Bowl Busted: How ACC Teams Are Being Set Up by the Relationship with Notre Dame

Amy DaughtersFeatured ColumnistMay 17, 2013

SOUTH BEND, IN - NOVEMBER 17: Tony Springmann #69 of the Notre Dame Fighting Irish rushes against Garrick Williams #74 of the Wake Forest Demon Deacons at Notre Dame Stadium on November 17, 2012 in South Bend, Indiana. Notre Dame defeated Wake Forest 38-0.  (Photo by Jonathan Daniel/Getty Images)
Jonathan Daniel/Getty Images

Even though much is being made this week of Notre Dame’s perilous non-BCS bowl situation coming into the 2013 season, after next year the Irish may well screw full-fledged ACC football members out of their rightful bowl bids.

Indeed, according to an article posted on this past Thursday, if Notre Dame doesn’t finish in the top 14 of the final BCS standings in 2013 then technically it won’t have a bowl opportunity among the 35 “other” postseason games.

This all comes down to the Irish not having a conference connection which would give them an official bowl tie-in, a scenario that will end when Notre Dame hooks up with the ACC in all sports but football in 2014.

As the article points out, it would be unreasonable to think that one of the 35 “other” bowl games wouldn’t make arrangements to financially compensate a conference with a tie-in and welcome Notre Dame with open arms if it weren’t to meet the BCS qualifications this season.

This basically makes the cataclysmic warning that the Irish may sit home in the 2013-14 postseason seem like a bit of an alarmist claim but, before we all return our attention to the NBA playoffs this wild point actually leads to another more interesting angle.

Moving forward to 2014 and onwards, when Notre Dame is “kind-of,” “sort-of” a member of the ACC in football, but, not really because it’s still technically independent, did you know that the Irish will actually have primacy over the real members of the ACC in terms of “other” bowl bids?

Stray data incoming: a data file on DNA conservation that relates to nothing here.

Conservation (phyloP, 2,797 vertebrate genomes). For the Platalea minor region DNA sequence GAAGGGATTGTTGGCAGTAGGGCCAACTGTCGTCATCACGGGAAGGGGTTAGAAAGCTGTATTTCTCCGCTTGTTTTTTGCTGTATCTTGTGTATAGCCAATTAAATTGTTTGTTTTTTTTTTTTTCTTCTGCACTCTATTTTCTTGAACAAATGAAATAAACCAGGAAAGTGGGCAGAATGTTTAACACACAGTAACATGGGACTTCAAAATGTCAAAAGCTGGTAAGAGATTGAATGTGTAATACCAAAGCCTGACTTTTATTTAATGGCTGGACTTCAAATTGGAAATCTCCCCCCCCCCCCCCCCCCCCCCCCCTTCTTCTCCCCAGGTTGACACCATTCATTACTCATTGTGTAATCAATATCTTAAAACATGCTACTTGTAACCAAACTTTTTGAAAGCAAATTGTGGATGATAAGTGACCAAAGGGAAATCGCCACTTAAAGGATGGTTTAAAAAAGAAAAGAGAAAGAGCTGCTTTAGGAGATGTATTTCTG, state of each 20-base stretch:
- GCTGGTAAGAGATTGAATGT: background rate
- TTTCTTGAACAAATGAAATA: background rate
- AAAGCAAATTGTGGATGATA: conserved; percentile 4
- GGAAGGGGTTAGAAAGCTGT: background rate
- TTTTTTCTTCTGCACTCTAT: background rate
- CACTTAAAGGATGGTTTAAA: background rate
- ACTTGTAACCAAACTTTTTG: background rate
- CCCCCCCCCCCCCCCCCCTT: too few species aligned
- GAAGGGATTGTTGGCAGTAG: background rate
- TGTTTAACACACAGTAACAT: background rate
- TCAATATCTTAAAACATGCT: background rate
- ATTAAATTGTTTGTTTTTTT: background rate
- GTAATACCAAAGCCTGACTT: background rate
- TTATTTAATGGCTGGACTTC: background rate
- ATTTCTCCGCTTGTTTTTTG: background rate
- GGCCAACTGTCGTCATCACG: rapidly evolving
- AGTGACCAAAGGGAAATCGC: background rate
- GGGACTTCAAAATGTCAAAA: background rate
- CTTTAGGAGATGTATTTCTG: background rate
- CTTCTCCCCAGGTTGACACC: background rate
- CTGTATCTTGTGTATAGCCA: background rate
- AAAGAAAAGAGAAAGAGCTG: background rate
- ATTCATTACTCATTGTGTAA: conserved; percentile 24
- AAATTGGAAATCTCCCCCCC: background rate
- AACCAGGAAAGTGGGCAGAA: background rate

Yes, refer back to the above referenced article to get ACC commissioner John Swofford’s explanation.

There will be a provision in which for Notre Dame to be selected over an ACC team at the point of selection, another eligible ACC team, that Notre Dame would have to be ranked higher, equal to, or in the win column, be within one win of any ACC teams that are also eligible to be picked.

The key words here are pretty obvious; “be within one win of any ACC teams that are also eligible to be picked."

Reading on further, to the final paragraph of the piece, we get the final blow to the fans of the 12 full-fledged—not quasi-independent—football members of the ACC.

For example, an 8-4 Notre Dame could not be selected over a 10-2 ACC team, but could be selected over a 9-3 or worse ACC team.

To quantify this further, if Notre Dame finished 9-3 in 2014 and didn’t make the BCS and Clemson finished 10-2 then the Irish could trump the Tigers in the bowl selection hierarchy.

This means that if Clemson managed to finish second overall in the ACC by virtue of their record and therefore qualified for the conference’s top non-BCS bowl bid—which for now is the Chick-fil-A Bowl— then plausibly Notre Dame would go and face, say, LSU while the Tigers would be relegated to the Music City or Sun Bowl.

And if you don’t think that the Chick-fil-A organizers would do this, think to yourself what business people charged with making money would do when faced with the following selection; LSU vs. Notre Dame or LSU vs. Clemson.


When you add in the fact that Clemson would have earned its 10-2 mark by playing eight conference games and four non-conference foes while the Irish played a sometimes dubious and highly flexible independent slate the pill becomes that much more difficult to swallow.

The big story here is not Notre Dame being at risk of going bowl-less in 2013, instead the headline should have read something like “ACC Sells its Own Soul to be Associated With Notre Dame.”

Or, alternatively, how about “The ACC: The Biggest Independence Enabler in College Football History.”

Though it’s an undeniable fact that Notre Dame is a great university with un-matched brand power, it’s still difficult to understand how a conference would be willing to throw its own members under the bus just to form such a dubious connection.

Especially given that football, the one sport that is not truly linked in the new relationship, is the cash cow of collegiate sports.

Throw in the current instability in terms conference realignment where teams like Florida State, Miami (Fla.) and Clemson (primarily football dominant schools) are ripe for the picking and the arrangement seems curious at best.